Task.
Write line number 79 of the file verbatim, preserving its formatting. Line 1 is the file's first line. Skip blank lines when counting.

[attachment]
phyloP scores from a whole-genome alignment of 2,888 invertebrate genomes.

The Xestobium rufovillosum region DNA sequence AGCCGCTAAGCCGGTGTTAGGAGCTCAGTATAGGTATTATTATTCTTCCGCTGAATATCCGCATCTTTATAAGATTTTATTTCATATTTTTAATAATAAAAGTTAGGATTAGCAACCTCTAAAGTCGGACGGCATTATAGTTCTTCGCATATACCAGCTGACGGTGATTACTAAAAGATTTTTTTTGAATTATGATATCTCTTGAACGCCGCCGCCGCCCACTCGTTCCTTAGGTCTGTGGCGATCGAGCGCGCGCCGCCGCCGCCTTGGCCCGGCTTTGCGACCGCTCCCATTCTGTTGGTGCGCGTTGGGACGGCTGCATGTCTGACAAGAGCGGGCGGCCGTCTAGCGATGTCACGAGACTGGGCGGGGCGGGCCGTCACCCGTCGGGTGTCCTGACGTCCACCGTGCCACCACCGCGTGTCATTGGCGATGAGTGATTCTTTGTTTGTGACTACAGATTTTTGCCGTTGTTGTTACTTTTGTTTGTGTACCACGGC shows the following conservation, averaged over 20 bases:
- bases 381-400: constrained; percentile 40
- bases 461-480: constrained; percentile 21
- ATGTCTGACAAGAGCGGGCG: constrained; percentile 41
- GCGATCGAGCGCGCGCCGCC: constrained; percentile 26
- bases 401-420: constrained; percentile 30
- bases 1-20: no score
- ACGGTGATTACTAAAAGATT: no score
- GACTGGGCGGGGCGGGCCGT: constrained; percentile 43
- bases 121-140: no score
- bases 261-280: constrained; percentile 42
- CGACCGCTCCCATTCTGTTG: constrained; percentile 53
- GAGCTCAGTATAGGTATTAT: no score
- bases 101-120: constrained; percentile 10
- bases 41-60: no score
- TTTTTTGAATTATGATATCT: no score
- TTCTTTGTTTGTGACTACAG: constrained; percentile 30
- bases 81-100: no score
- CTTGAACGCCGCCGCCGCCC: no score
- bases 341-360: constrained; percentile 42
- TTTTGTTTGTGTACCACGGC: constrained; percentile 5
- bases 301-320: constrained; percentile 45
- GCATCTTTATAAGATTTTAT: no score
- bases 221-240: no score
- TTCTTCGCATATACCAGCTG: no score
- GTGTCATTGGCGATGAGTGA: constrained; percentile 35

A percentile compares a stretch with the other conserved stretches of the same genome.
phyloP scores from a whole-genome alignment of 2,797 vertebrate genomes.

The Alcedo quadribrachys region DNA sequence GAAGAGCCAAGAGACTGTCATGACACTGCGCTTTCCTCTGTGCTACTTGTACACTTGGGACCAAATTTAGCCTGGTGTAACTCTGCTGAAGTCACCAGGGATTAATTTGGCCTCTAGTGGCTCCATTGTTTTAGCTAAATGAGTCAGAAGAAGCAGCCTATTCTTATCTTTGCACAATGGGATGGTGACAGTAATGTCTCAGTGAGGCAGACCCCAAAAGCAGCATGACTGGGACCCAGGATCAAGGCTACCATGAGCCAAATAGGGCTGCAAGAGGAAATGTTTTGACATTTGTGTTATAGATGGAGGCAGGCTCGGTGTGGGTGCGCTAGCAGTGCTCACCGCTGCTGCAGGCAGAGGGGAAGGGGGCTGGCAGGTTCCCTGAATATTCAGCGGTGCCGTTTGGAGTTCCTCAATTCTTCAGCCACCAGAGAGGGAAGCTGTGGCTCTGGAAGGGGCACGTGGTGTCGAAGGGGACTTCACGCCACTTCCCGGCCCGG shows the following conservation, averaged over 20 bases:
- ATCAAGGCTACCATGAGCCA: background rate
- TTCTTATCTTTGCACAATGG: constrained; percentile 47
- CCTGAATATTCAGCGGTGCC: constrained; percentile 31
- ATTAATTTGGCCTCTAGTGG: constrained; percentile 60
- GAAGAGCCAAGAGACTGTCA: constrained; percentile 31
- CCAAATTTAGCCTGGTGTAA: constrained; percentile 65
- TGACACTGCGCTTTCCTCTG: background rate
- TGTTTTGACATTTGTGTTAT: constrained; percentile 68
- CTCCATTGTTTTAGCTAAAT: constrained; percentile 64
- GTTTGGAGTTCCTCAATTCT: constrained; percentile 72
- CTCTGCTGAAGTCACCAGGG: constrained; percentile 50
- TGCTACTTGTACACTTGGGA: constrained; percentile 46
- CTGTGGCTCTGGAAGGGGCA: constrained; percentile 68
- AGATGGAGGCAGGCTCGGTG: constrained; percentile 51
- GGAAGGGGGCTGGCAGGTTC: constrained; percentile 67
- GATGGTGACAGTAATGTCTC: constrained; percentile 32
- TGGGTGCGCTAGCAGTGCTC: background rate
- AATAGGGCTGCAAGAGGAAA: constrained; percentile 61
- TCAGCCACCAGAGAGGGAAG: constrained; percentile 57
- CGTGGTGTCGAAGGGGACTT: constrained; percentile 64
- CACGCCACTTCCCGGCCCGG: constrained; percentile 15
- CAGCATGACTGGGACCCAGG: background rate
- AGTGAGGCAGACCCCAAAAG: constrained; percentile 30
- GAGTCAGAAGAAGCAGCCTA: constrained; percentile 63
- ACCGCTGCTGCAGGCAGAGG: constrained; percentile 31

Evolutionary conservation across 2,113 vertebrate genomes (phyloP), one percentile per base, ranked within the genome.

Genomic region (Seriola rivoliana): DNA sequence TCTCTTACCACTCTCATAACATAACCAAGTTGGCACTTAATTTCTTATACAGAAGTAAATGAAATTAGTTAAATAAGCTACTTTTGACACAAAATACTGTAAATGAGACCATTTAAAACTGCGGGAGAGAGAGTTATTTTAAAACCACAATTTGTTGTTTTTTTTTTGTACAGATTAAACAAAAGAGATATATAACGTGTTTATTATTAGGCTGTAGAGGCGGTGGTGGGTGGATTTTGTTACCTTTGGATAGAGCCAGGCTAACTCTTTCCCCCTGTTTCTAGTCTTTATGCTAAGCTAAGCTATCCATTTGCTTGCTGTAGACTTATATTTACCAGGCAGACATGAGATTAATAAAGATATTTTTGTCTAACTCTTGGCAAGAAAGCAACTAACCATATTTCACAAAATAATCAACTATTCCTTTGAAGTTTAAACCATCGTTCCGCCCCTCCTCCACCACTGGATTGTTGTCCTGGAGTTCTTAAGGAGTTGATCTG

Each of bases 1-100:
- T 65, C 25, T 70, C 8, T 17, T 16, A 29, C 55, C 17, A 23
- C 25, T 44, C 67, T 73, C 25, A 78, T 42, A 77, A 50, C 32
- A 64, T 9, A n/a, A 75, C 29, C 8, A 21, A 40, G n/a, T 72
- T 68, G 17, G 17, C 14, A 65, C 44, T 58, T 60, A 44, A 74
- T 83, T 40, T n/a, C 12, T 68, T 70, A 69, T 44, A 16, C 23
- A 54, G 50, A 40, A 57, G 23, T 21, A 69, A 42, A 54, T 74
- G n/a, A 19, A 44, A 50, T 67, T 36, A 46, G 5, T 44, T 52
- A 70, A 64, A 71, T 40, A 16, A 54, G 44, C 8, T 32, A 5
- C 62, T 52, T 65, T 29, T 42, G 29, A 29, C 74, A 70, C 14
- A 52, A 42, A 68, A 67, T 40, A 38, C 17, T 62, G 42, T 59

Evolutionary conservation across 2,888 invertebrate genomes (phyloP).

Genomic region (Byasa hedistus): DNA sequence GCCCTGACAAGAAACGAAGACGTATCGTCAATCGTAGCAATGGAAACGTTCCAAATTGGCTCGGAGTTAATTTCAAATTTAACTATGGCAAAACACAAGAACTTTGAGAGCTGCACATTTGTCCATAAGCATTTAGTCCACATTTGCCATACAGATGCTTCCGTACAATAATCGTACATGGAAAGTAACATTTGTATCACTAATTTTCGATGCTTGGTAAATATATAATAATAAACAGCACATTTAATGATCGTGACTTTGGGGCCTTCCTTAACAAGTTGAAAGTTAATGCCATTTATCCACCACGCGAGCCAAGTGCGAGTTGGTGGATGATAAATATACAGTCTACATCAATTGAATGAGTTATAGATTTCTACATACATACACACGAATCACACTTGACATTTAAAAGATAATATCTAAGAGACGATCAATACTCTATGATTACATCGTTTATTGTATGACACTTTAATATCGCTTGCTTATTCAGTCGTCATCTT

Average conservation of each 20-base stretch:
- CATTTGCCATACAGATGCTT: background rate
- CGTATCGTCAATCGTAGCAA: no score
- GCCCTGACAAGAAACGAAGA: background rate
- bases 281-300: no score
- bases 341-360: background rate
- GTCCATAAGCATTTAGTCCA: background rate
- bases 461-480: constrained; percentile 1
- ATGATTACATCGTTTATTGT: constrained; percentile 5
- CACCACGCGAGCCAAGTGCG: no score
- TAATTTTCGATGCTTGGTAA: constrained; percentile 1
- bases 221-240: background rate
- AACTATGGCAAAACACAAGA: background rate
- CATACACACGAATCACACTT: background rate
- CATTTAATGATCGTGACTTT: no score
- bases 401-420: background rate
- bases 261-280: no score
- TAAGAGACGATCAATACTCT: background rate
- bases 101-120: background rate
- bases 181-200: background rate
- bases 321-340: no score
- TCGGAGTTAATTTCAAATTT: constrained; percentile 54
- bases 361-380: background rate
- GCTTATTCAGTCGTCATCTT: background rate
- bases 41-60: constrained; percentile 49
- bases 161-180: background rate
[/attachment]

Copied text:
- ATGATTACATCGTTTATTGT: constrained; percentile 5